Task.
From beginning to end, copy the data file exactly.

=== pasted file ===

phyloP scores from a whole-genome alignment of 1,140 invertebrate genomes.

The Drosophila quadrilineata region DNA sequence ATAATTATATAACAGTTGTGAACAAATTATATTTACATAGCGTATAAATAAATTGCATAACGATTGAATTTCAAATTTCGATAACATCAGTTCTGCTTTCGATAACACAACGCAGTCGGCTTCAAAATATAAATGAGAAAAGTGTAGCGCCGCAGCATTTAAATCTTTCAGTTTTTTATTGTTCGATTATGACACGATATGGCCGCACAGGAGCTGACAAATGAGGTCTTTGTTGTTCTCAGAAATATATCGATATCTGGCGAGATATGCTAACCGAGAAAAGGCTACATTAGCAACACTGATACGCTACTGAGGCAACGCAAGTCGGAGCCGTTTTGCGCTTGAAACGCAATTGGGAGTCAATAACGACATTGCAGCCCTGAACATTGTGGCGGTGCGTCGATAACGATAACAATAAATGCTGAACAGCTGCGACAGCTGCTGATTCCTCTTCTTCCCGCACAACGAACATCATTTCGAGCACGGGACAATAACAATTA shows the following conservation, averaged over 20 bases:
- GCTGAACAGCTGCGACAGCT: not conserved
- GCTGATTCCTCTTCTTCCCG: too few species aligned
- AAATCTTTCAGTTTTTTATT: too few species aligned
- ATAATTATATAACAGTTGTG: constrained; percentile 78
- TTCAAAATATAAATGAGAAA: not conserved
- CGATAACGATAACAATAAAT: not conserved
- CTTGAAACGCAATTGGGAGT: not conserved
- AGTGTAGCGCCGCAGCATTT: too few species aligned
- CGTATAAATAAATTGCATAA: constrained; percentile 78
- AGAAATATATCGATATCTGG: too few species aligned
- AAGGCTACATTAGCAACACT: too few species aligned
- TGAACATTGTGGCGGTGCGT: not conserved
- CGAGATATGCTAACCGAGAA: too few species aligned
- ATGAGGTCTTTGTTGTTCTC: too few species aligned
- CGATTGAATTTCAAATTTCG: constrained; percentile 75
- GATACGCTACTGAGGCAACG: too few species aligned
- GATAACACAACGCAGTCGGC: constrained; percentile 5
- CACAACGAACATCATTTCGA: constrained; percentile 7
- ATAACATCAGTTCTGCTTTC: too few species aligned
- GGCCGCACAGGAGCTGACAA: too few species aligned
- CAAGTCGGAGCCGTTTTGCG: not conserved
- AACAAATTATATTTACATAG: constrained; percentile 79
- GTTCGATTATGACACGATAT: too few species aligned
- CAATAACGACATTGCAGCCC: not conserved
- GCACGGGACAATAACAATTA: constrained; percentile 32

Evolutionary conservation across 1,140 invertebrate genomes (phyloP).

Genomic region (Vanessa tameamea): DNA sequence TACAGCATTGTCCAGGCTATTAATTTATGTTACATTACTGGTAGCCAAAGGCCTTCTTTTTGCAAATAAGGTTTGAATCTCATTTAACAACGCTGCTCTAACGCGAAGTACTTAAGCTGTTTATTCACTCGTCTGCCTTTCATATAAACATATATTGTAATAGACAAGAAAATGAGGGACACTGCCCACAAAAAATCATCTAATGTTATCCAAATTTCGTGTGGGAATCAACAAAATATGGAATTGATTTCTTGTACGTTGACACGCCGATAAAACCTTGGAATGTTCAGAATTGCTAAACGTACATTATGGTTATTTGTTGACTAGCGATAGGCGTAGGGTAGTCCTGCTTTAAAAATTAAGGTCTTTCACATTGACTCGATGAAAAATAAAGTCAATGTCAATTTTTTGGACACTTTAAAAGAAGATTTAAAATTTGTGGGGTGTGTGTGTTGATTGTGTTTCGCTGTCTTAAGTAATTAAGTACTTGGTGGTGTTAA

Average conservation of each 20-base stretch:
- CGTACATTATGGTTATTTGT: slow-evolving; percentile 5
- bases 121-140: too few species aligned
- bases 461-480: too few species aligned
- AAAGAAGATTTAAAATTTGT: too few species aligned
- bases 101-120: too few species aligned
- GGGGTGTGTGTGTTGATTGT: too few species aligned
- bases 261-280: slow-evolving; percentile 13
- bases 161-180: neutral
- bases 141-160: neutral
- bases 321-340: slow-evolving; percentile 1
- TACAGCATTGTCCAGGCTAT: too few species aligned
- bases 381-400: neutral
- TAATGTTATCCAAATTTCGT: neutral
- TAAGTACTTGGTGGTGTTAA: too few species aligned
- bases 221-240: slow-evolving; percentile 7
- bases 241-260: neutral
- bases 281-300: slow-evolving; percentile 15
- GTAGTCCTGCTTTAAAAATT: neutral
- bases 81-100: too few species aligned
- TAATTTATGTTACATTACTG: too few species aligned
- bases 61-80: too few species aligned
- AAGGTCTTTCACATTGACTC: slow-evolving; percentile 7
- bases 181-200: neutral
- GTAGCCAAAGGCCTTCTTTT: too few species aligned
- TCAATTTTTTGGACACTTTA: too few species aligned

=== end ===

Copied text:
phyloP scores from a whole-genome alignment of 1,140 invertebrate genomes.

The Drosophila quadrilineata region DNA sequence ATAATTATATAACAGTTGTGAACAAATTATATTTACATAGCGTATAAATAAATTGCATAACGATTGAATTTCAAATTTCGATAACATCAGTTCTGCTTTCGATAACACAACGCAGTCGGCTTCAAAATATAAATGAGAAAAGTGTAGCGCCGCAGCATTTAAATCTTTCAGTTTTTTATTGTTCGATTATGACACGATATGGCCGCACAGGAGCTGACAAATGAGGTCTTTGTTGTTCTCAGAAATATATCGATATCTGGCGAGATATGCTAACCGAGAAAAGGCTACATTAGCAACACTGATACGCTACTGAGGCAACGCAAGTCGGAGCCGTTTTGCGCTTGAAACGCAATTGGGAGTCAATAACGACATTGCAGCCCTGAACATTGTGGCGGTGCGTCGATAACGATAACAATAAATGCTGAACAGCTGCGACAGCTGCTGATTCCTCTTCTTCCCGCACAACGAACATCATTTCGAGCACGGGACAATAACAATTA shows the following conservation, averaged over 20 bases:
- GCTGAACAGCTGCGACAGCT: not conserved
- GCTGATTCCTCTTCTTCCCG: too few species aligned
- AAATCTTTCAGTTTTTTATT: too few species aligned
- ATAATTATATAACAGTTGTG: constrained; percentile 78
- TTCAAAATATAAATGAGAAA: not conserved
- CGATAACGATAACAATAAAT: not conserved
- CTTGAAACGCAATTGGGAGT: not conserved
- AGTGTAGCGCCGCAGCATTT: too few species aligned
- CGTATAAATAAATTGCATAA: constrained; percentile 78
- AGAAATATATCGATATCTGG: too few species aligned
- AAGGCTACATTAGCAACACT: too few species aligned
- TGAACATTGTGGCGGTGCGT: not conserved
- CGAGATATGCTAACCGAGAA: too few species aligned
- ATGAGGTCTTTGTTGTTCTC: too few species aligned
- CGATTGAATTTCAAATTTCG: constrained; percentile 75
- GATACGCTACTGAGGCAACG: too few species aligned
- GATAACACAACGCAGTCGGC: constrained; percentile 5
- CACAACGAACATCATTTCGA: constrained; percentile 7
- ATAACATCAGTTCTGCTTTC: too few species aligned
- GGCCGCACAGGAGCTGACAA: too few species aligned
- CAAGTCGGAGCCGTTTTGCG: not conserved
- AACAAATTATATTTACATAG: constrained; percentile 79
- GTTCGATTATGACACGATAT: too few species aligned
- CAATAACGACATTGCAGCCC: not conserved
- GCACGGGACAATAACAATTA: constrained; percentile 32

Evolutionary conservation across 1,140 invertebrate genomes (phyloP).

Genomic region (Vanessa tameamea): DNA sequence TACAGCATTGTCCAGGCTATTAATTTATGTTACATTACTGGTAGCCAAAGGCCTTCTTTTTGCAAATAAGGTTTGAATCTCATTTAACAACGCTGCTCTAACGCGAAGTACTTAAGCTGTTTATTCACTCGTCTGCCTTTCATATAAACATATATTGTAATAGACAAGAAAATGAGGGACACTGCCCACAAAAAATCATCTAATGTTATCCAAATTTCGTGTGGGAATCAACAAAATATGGAATTGATTTCTTGTACGTTGACACGCCGATAAAACCTTGGAATGTTCAGAATTGCTAAACGTACATTATGGTTATTTGTTGACTAGCGATAGGCGTAGGGTAGTCCTGCTTTAAAAATTAAGGTCTTTCACATTGACTCGATGAAAAATAAAGTCAATGTCAATTTTTTGGACACTTTAAAAGAAGATTTAAAATTTGTGGGGTGTGTGTGTTGATTGTGTTTCGCTGTCTTAAGTAATTAAGTACTTGGTGGTGTTAA

Average conservation of each 20-base stretch:
- CGTACATTATGGTTATTTGT: slow-evolving; percentile 5
- bases 121-140: too few species aligned
- bases 461-480: too few species aligned
- AAAGAAGATTTAAAATTTGT: too few species aligned
- bases 101-120: too few species aligned
- GGGGTGTGTGTGTTGATTGT: too few species aligned
- bases 261-280: slow-evolving; percentile 13
- bases 161-180: neutral
- bases 141-160: neutral
- bases 321-340: slow-evolving; percentile 1
- TACAGCATTGTCCAGGCTAT: too few species aligned
- bases 381-400: neutral
- TAATGTTATCCAAATTTCGT: neutral
- TAAGTACTTGGTGGTGTTAA: too few species aligned
- bases 221-240: slow-evolving; percentile 7
- bases 241-260: neutral
- bases 281-300: slow-evolving; percentile 15
- GTAGTCCTGCTTTAAAAATT: neutral
- bases 81-100: too few species aligned
- TAATTTATGTTACATTACTG: too few species aligned
- bases 61-80: too few species aligned
- AAGGTCTTTCACATTGACTC: slow-evolving; percentile 7
- bases 181-200: neutral
- GTAGCCAAAGGCCTTCTTTT: too few species aligned
- TCAATTTTTTGGACACTTTA: too few species aligned